”Private Practice”: Female troubles
Now we know why the first two episodes of Private Practice sucked: Addison wasn’t herself.
She wasn’t herself because she’d gotten so worked up, leaving rainy Seattle for sunny Santa Monica, that she’d convinced herself she was about to experience magic every day. So in episodes 1 and 2, she was anxious and wrapped up in herself and, I’ve said it before, dumb. She was so wrapped up in herself that she couldn’t take in what was happening to everyone around her, so (and this is where I’m giving Shonda Rimes and crew the benefit of the doubt) we couldn’t really get to know everyone around her yet.
But now the real Addison is beginning to emerge. Last night, we saw her be truly empathetic (if a little bit overbearing and inappropriate at the same time). We saw her let her guard down and open up to Pete’s way of doing things. (For those keeping score, it’s Eastern Medicine: 2; Western Medicine: 0.) And with the real Addison emerging, we got a nicely tailored, thematically interwoven collection of plots about marriage and making choices and finding perfection that had emotional resonance because, finally, we knew something about these characters’ lives, particularly their pasts.
And it all washed out in the rain. A nice motif, the rain. Yes, it rains in Southern California. I haven’t really experienced that yet, but I’m told it happens. And that reality sinking in helped bring some reality to this budding series.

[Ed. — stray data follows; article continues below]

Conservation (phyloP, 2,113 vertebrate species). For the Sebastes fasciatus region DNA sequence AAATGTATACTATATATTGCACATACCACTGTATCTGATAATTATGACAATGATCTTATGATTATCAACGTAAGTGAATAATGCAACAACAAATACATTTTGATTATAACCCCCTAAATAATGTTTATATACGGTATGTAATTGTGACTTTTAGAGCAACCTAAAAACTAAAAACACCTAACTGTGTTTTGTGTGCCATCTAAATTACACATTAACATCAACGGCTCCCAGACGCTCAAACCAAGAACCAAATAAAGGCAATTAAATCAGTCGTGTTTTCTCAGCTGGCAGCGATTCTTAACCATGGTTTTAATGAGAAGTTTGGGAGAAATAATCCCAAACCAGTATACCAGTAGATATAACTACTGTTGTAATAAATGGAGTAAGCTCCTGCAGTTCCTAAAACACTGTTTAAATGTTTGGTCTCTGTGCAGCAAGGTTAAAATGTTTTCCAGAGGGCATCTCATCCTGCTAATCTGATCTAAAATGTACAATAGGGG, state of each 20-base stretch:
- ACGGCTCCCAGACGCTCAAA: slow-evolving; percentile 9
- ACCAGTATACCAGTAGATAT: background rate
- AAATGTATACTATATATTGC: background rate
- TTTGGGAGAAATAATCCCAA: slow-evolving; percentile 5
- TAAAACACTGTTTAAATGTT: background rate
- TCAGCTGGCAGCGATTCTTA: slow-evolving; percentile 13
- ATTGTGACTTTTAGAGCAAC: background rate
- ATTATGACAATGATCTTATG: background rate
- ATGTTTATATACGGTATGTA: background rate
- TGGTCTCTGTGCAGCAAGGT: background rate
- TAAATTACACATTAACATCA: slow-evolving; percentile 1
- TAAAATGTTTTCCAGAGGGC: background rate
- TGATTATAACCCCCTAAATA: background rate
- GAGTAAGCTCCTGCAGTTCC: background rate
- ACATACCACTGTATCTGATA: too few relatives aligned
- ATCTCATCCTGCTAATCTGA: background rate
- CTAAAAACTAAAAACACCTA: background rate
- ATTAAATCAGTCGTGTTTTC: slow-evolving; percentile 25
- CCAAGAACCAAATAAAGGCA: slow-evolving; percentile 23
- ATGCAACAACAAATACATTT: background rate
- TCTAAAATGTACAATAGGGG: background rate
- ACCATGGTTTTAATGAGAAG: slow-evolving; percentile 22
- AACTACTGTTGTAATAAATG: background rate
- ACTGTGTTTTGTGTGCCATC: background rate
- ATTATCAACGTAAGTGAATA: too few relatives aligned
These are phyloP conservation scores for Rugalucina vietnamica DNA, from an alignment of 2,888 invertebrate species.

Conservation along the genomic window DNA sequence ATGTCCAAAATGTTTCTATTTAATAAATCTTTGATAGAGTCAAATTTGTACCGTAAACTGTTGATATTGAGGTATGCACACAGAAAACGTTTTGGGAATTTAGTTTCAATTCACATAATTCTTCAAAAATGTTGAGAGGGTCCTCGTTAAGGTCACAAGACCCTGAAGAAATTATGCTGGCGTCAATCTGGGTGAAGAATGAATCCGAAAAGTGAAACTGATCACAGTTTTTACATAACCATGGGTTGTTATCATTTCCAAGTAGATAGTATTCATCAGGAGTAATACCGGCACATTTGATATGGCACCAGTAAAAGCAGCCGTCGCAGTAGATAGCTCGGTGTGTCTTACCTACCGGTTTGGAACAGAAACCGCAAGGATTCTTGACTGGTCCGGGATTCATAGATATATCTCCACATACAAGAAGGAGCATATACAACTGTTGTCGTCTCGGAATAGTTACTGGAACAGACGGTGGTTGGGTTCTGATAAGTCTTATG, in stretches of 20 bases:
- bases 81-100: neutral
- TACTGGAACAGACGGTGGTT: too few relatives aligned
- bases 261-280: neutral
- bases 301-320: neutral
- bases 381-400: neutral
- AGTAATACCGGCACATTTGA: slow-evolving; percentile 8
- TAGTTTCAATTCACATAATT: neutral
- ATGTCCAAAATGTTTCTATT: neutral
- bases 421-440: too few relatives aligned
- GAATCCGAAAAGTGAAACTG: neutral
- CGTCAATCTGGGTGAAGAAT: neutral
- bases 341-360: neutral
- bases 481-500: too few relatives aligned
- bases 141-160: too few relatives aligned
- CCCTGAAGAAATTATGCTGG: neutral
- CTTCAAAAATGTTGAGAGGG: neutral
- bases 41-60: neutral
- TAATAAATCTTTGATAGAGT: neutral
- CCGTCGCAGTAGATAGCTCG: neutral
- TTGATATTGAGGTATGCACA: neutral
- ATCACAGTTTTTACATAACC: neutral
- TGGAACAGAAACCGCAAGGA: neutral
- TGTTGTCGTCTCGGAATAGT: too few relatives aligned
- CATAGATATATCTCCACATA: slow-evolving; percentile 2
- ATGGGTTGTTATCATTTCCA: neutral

Reality check No. 1: They have a daughter! Thank you, Shonda Rimes, for leaving no child behind. I was worried that Naomi and Sam had left their daughter on Grey’s last season — that she’d been taken out with the trash, like poor Merrin Dungey. But there she was, all dressed up in her Catholic-school uniform. I’m just glad she’s alive.
Reality check No. 2: Pete’s late wife. Pete stood in the rain at his wife’s grave and told her that Violet had said he should do this to heal, but he was skeptical. Now, I would’ve thought that Buddha Pete would already be on board with this kind of talk-it-out stuff, but why quibble? We acquired so much information: She died in 2001, at 40 years old, while asleep in bed next to him, and their marriage was terrible.
Reality check No. 3: Addison was finding her equilibrium, realizing that life is not perfect, no matter where she lives. Important. And Naomi was a good, supportive, but challenging friend. Also, in a number of scenes — one of which was pretty sexy — Naomi ate a lot of cake. In fact, we saw so much of her sitting down shoveling cake in her face that I thought Audra McDonald must be pregnant and they were covering it with the cake, as if cake were the new laundry basket — great for hiding an expanding waistline! — and they would later say that she’s fat, the way they did with Daphne on Frasier. Boy, that was dumb. Alas, Naomi stood up later, and she’s thin. Carry on!
Reality check No. 4: Violet in action with that guy from Weeds. I love him! Violet seemed a little more life coach than therapist last night, but those lines are so blurred nowadays, who’s to say that that’s wrong? Meanwhile, he played a variation on his cuckolded Weeds character. But, hey, he does it well.
And then we met the woman who thought her ”hoo-ha” was broken — and it turned out it kinda was!